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Rapid Review: 2013 Volkswagen Jetta Turbo Hybrid

Fuel-efficient VehiclesHybrid VehiclesAuto TrendsVolkswagenPriusFordToyota

For all the advantages of diesel cars — fuel economy, robust torque, bomb-proof durability — many U.S. buyers just aren't that into them.

Volkswagen knows as much. So despite offering a wide range of fuel-efficient diesels, the company is now moving into hybrid territory.

It took its first hybrid step with the Touareg SUV, which costs an eye-popping $63,000. Now VW is offering a Jetta Hybrid sedan. It's also not cheap: the loaded model we tested came to $31,975.

Photos: Volkswagen Jetta Turbo Hybrid

VW actually prefers you call it the Jetta Turbo Hybrid. The automaker is keen to position this car as something most hybrids aren't: fun and powerful. Since VW hopes the Jetta Hybrid will steal sales from the Toyota Prius, Ford C-Max hybrid, and Honda Civic Hybrid, it needs a way to set the Jetta new hybrid apart from the crowd.

That's where the turbo comes in. The gas engine is a 1.4-liter direct-injected, turbocharged inline four cylinder. It makes 150 horsepower and 184 pound-feet of torque.

This engine is paired with a 27-horsepower electric motor that's powered by a 220 volt, 1.1 kWh battery. The battery itself is a lithium-ion unit and sits between the rear wheels, eating up about 4.2 cubic feet of cargo room in the trunk.

At any given time, the total power from the Jetta Hybrid's drivetrain is 170 horsepower and 184 pound-feet of torque. The power gets to the front wheels through a slick seven-speed dual-clutch automated transmission.

Volkswagen estimates this Jetta will get 42 mpg in the city and 48 mpg on the highway. In 350 miles of testing in mixed conditions, we averaged 36.3 mpg.

Though the Jetta Hybrid's 170 horsepower splits the difference between the 134-horsepower Toyota Prius and the 188-horsepower Ford C-Max, the VW actually beats both in zero-to-60 mph acceleration. Motor Trend magazine found the Jetta needed 7.9 seconds, compared to 8.2 seconds for the Ford and 10.1 for the Toyota.

Yet the Jetta somehow still felt underpowered. No one expects this car to crush Mustangs at stoplights. But every on ramp, stop sign, or passing situation served as reminder that fuel economy came at the expense of useful power.

These are the same situations where the diesel Jetta shines, with its gobs of on-demand torque.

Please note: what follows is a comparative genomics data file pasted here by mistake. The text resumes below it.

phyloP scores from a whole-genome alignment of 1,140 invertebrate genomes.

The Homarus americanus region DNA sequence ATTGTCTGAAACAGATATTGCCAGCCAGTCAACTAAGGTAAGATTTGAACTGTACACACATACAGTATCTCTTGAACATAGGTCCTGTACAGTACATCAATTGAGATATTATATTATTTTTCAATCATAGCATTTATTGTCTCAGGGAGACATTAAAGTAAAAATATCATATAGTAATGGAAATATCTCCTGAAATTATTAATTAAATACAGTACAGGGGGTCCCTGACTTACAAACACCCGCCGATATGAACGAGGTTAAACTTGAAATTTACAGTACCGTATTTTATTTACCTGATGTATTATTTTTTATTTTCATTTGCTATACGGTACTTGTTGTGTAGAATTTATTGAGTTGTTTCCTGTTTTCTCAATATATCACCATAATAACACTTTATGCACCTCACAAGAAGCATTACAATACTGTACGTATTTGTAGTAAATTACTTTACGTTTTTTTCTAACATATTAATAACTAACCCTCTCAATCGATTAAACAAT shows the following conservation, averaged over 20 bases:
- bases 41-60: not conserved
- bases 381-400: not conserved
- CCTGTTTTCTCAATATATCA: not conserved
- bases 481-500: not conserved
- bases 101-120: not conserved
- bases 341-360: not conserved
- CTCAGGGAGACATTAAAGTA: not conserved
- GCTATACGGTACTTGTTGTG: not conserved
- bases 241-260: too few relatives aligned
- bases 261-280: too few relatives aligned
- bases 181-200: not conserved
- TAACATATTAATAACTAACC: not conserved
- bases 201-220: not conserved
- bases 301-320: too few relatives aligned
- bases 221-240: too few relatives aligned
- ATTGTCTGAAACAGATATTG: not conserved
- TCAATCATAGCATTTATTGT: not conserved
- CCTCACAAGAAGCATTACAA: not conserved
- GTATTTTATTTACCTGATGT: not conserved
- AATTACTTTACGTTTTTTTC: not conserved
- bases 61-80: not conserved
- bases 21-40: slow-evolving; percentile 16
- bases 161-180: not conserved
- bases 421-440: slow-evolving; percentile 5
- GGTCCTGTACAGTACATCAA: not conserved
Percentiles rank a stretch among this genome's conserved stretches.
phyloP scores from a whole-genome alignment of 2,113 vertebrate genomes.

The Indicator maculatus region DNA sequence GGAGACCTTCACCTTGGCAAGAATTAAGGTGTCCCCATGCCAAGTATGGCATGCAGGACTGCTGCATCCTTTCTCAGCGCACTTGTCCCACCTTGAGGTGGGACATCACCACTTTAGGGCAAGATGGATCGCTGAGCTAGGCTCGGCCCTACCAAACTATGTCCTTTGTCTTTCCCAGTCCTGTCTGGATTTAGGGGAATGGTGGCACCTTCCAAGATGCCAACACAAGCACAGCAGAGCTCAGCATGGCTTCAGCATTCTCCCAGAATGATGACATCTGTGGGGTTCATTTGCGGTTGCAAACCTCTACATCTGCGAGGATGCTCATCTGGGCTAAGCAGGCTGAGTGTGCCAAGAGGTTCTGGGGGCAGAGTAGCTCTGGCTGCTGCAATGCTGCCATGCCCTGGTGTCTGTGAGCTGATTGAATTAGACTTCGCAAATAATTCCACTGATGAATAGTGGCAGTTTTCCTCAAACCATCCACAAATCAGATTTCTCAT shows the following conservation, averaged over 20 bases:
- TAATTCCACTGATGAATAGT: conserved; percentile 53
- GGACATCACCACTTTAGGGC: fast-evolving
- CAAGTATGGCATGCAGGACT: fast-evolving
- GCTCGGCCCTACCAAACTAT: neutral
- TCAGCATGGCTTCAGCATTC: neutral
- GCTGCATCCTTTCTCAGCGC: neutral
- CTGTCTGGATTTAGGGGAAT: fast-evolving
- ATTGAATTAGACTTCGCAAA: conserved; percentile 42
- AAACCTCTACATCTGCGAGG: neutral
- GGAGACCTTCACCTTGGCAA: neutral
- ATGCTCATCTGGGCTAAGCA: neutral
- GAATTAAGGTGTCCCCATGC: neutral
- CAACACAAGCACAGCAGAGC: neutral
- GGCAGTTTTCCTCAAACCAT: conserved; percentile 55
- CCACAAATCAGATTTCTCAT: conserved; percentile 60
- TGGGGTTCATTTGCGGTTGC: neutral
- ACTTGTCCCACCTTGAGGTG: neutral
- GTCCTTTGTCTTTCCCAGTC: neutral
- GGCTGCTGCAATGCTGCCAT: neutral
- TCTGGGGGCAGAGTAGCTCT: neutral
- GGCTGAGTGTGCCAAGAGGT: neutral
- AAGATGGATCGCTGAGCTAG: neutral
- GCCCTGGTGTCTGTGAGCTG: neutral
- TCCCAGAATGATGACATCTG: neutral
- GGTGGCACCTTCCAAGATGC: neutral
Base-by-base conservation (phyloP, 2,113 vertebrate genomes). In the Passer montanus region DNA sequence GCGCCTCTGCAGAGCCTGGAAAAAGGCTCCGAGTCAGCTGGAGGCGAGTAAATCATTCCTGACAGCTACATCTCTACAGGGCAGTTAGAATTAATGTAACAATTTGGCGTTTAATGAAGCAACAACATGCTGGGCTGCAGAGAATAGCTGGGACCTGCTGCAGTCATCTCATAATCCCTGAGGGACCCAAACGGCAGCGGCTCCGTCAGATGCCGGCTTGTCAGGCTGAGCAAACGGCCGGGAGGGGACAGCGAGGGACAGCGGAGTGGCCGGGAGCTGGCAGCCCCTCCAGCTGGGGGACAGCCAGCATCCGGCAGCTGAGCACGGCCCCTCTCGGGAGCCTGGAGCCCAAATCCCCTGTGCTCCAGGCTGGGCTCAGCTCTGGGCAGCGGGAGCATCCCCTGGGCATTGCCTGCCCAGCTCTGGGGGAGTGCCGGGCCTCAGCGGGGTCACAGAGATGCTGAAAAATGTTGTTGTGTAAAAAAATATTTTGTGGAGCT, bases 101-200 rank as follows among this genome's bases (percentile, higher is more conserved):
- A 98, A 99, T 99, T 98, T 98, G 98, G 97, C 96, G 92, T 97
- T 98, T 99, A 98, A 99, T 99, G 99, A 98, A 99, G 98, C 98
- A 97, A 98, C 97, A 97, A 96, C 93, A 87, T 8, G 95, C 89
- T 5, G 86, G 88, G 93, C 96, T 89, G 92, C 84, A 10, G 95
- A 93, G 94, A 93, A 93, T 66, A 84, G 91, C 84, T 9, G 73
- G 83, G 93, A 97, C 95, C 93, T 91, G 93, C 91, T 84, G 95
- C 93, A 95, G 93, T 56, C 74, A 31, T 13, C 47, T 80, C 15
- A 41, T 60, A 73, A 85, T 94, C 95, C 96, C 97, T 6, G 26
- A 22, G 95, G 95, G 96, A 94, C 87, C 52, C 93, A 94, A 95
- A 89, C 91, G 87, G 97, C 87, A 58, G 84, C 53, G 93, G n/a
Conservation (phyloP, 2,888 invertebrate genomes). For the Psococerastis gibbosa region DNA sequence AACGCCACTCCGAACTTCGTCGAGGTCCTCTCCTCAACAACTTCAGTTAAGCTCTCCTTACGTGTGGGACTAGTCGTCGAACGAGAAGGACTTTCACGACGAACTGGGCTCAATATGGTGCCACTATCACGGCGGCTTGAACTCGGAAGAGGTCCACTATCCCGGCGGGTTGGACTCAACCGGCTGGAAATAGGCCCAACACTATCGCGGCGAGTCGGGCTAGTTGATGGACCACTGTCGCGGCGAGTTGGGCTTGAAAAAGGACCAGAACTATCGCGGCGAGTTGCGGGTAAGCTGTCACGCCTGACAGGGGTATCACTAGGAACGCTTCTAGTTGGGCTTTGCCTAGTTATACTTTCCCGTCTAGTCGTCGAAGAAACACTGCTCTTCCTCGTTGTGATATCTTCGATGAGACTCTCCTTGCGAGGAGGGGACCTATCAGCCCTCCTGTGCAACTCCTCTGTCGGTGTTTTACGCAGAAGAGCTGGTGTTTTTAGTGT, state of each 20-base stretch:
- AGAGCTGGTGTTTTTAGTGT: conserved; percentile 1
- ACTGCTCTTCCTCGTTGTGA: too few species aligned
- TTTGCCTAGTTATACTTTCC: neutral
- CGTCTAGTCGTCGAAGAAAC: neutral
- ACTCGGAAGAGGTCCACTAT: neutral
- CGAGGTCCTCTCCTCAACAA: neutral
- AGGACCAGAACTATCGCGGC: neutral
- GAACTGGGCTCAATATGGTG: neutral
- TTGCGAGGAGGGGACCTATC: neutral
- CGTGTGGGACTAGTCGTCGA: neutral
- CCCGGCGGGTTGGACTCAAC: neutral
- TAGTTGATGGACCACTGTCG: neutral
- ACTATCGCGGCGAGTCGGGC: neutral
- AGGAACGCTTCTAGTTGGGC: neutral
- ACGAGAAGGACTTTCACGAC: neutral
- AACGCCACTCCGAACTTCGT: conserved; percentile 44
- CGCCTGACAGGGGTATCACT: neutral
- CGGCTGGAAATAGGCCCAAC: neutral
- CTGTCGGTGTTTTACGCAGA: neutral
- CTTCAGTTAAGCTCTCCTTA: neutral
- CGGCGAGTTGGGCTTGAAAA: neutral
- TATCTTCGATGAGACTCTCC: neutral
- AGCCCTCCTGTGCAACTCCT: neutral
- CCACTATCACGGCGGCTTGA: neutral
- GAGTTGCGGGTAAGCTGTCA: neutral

Another reason to go with the Jetta TDI: the annoyingly touchy regenerative brakes on the hybrid version. It took more than a few miles to learn to adapt to their hyper-sensitive ways. Compounding the issue was uneven modulation of the brakes as you pushed harder on the pedal. Other hybrids we've tested had much smoother systems.

Other mechanical elements of the Jetta Hybrid were excellent. The seven-speed dual-clutch transmission ripped off one seamless and well-timed shift after another. The gearbox was good enough to make you wonder whether VW snuck into the headquarters of Porsche, its corporate cousin, stole one of its sublime PDK units.

Also exemplary was the Jetta Hybrid's handling. The car's independent rear suspension setup is borrowed from the equally capable Jetta GLI. The design gives the car plenty of useful grip on the road, which was aided by less body roll than one would expect in this segment.

A base Jetta Hybrid starts at $25,790. That gets you dual-zone climate control, 15-inch alloy wheels, and Bluetooth streaming audio.

Step several grades up to our SEL Premium test car, and the feature list is as long as the price is wide. For your $31,975, you get a backup camera, 17-inch alloy wheels, a Fender stereo system, LED taillights and daytime running lights, moonroof, touchscreen navigation system, and keyless entry and start.

That’s a lot of amenities. Still, the Jetta Hybrid doesn't feel like a $32,000 car — especially when you consider a base Jetta costs just $17,000, and the diesel Jetta costs $4,000 less than the hybrid.

Sure, not everyone wants a diesel. But they should. The Jetta Hybrid only reinforces this point.

 

Times’ take: A hybrid that makes the case for diesels

highs: Sharp handling, slick transmission

lows: Feels slower than advertised, can get expensive

Vital statistics:

Vehicle type: 4-door sedan

Base price: $25,790

Price as tested: Hybrid SEL Premium: $31,975

Powertrain: 1.4-liter turbocharged four cylinder engine; 20 kW electric motor

Transmission: seven-speed, dual-clutch automatic transmission

Horsepower: 170

Torque: 184 pound-feet

0-60 mph: 7.9 seconds, according to Motor Trend

EPA fuel economy: 42/48 mpg city/highway

 

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Copyright © 2014, Los Angeles Times
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Fuel-efficient VehiclesHybrid VehiclesAuto TrendsVolkswagenPriusFordToyota
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